Now, Area of parallelogram = base x height sq. units
= b x h sq. units
= 2 x ½ AB x CE sq. units (Given, AB & CE are b & h)
= 2 x ½ b x h sq. units
= 2 x Area of ∆ABC
Worked-out examples on Area of Parallelogram:
Question 1: Find the area of the parallelogram with a base of 5 cm and a height of 3 cm.
We know that,
Area of Parallelogram = b × h sq. units
Base, b = 5 cm
Height, h = 3 cm
Area of Parallelogram = 5 cm × 3 cm
= 15 sq.cm
Therefore, the Area of Parallelogram = 15 cm2
Question 2: A parallelogram has sides 30 cm and 15 cm, with a height of 10 cm. What is its area?
We know that the base of a parallelogram is always on its longer side.
Therefore, in the given problem,
Base b = 30 cm, and
Height h = 10 cm
Area of parallelogram = b x h
= 30 cm x 10 cm
= 300 sq. cm
Therefore, the Area of Parallelogram = 300 sq. cm
Question 3: The area of a parallelogram is 400 sq. cm. Its height is twice its base. Find the height and base.
Area of the parallelogram = 400 sq. cm
Height = 2base, or
h = 2b
We know that,
Area of Parallelogram = b x h
Therefore, 400 = b x 2b
400 = 2b2
b2 = 200
b = 14.14 cm
Hence, height h = 2 x b
= 2 x 14.14
= 28.28 cm
Question 4: A parallelogram has sides of 9 cm and 6 cm. If the distance between its shorter sides is 4 cm, find the distance between its longer side.
Sides of parallelogram = 9 cm and 6 cm
As the sides are not equal, these will be the adjacent sides.
Distance between the shorter sides = 4 cm
Area of parallelogram = b × h
= 6 × 4 cm²
= 24 cm²
Now, area of parallelogram = b × h
24 = 9 × h
h = 24 / 9
h = 2.6 cm
Therefore, the distance between its longer side = 2.6 cm.
Question 5: ABCD is a parallelogram in which AB = 15 cm, BC = 8 cm and the diagonal AC = 17 cm. Find the area of parallelogram ABCD.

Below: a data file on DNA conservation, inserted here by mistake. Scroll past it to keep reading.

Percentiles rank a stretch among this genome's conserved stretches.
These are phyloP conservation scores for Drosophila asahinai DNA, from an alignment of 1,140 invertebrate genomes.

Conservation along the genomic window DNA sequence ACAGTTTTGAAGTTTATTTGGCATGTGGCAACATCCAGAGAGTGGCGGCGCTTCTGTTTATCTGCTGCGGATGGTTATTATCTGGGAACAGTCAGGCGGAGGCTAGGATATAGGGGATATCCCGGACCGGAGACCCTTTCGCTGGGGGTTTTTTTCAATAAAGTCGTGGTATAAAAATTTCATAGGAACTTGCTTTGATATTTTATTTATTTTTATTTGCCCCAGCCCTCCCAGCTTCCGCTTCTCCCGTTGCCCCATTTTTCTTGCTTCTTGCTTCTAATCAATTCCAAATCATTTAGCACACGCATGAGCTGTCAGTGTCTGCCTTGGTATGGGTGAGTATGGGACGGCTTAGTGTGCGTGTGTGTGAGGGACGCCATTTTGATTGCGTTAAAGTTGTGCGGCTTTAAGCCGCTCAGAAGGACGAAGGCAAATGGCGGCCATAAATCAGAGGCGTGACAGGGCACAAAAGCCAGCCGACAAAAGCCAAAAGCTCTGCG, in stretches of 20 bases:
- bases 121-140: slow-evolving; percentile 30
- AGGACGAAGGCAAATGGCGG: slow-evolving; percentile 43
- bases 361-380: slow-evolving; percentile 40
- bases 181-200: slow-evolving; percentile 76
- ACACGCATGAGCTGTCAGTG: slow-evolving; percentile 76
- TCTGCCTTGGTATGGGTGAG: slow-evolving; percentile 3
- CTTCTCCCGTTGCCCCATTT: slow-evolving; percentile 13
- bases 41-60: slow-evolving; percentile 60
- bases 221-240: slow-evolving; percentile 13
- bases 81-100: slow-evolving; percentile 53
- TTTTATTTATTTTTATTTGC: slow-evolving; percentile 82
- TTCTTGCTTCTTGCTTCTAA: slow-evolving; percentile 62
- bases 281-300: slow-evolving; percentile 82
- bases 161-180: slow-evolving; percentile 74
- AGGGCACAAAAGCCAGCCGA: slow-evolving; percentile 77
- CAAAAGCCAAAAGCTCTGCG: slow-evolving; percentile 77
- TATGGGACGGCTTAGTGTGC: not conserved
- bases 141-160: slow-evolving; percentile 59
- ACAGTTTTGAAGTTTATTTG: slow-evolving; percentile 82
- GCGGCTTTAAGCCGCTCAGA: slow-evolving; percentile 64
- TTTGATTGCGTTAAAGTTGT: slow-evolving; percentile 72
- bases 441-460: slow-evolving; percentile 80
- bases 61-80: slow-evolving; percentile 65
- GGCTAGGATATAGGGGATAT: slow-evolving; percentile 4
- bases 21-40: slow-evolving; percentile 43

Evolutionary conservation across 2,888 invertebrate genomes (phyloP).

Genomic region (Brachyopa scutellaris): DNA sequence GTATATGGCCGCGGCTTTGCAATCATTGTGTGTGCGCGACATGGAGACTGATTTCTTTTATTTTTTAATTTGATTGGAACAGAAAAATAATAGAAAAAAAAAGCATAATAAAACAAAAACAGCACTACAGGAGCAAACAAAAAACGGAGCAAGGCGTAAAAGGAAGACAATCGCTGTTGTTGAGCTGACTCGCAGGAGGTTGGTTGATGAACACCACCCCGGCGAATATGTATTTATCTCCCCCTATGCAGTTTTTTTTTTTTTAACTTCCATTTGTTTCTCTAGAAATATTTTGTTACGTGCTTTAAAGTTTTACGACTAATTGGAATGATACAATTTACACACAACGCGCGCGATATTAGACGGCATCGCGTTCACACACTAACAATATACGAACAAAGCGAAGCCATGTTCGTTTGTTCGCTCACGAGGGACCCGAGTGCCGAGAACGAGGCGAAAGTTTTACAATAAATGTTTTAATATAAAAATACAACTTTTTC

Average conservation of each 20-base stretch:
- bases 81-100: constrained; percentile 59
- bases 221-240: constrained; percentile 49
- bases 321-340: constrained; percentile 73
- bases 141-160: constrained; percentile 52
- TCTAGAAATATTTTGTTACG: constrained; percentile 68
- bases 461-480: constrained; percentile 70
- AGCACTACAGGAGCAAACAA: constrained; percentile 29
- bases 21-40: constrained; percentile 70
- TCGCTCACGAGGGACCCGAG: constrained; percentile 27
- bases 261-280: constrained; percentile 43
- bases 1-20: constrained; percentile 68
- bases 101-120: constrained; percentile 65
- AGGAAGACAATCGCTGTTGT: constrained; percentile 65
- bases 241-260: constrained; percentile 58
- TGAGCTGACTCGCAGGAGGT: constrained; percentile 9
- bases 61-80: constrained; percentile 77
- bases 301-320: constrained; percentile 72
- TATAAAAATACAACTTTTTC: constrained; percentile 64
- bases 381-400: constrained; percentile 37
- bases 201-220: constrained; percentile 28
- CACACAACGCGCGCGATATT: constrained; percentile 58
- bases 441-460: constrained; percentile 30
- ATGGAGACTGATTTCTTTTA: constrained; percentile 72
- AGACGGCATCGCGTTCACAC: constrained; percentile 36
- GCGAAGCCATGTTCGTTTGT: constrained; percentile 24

We know that,
Area of parallelogram = Twice area of a triangle
Now, with the diagonal being AC, we have ∆ABC and ∆ADC.
In ∆ ABC,
AB = 15 cm
BC = 8 cm
AC = 17 cm
Applying Heron’s Formula on ∆ABC,
s = ( a + b + c ) / 2, or
s = perimeter / 2
s = (15 + 8 + 17) / 2
s = 40 / 2
s = 20
Therefore, area of ∆ABC = √ (s (s-a) (s-b) (s-c))
= √ (20 (20 – 15) (20 – 8) (20 – 17))
= √ (20 × 5 × 12 × 3)
= √ (5 x 2 x 2 x 5 x 3 x 2 x 2 x 3)
= 5 x 2 x 3 x 2
= 60 cm²
Area of parallelogram ABCD = 2 area of ∆ABC
= 2 × 60 cm²
= 120 cm²
Question 6: A parallelogram PQRS has its base of x+4 cm and a height of 3 cm. The area of the parallelogram is 30 cm2. Find the value of x.
Area of Parallelogram = 30 cm2
Also, we know that,
Area of Parallelogram = b x h, where,
b = base, and h = height
Therefore, if we substitute the area, base and height with their respective values, we get,
30 = (x+4) x 3
30 = 3x + 12
18 = 3x
x = 6 cm
Now, h = 6+4 =10 cm
Therefore, the height of the parallelogram is 10 cm.
A parallelogram is a figure of 4 sides with two pairs of parallel lines.
The opposite sides and the opposite angles are equal in length and measurement, respectively.
A parallelogram area can be calculated by multiplying its base with its height, i.e., b x h.
The height of the parallelogram must always be perpendicular to its base.
The area of a parallelogram is expressed in square units.
Area of parallelogram = Area of Rectangle.
Area of parallelogram = Twice Area of Triangle.
Now that you have a fair idea of a parallelogram and finding its area, you can easily solve problems associated with it. But if you are still stuck in any parallelogram concerned problems, don’t worry! Build your basics strong with the utmost personalized guidance by Cuemath. Through their visual and application-oriented teaching methods, experts will ensure that you learn math the right way. Math will be memorized on tips because the measurement is now made easy with Cuemath!
If you have any suggestions for us or want to add anything, feel free to comment below and tell us about it. We appreciate your feedback.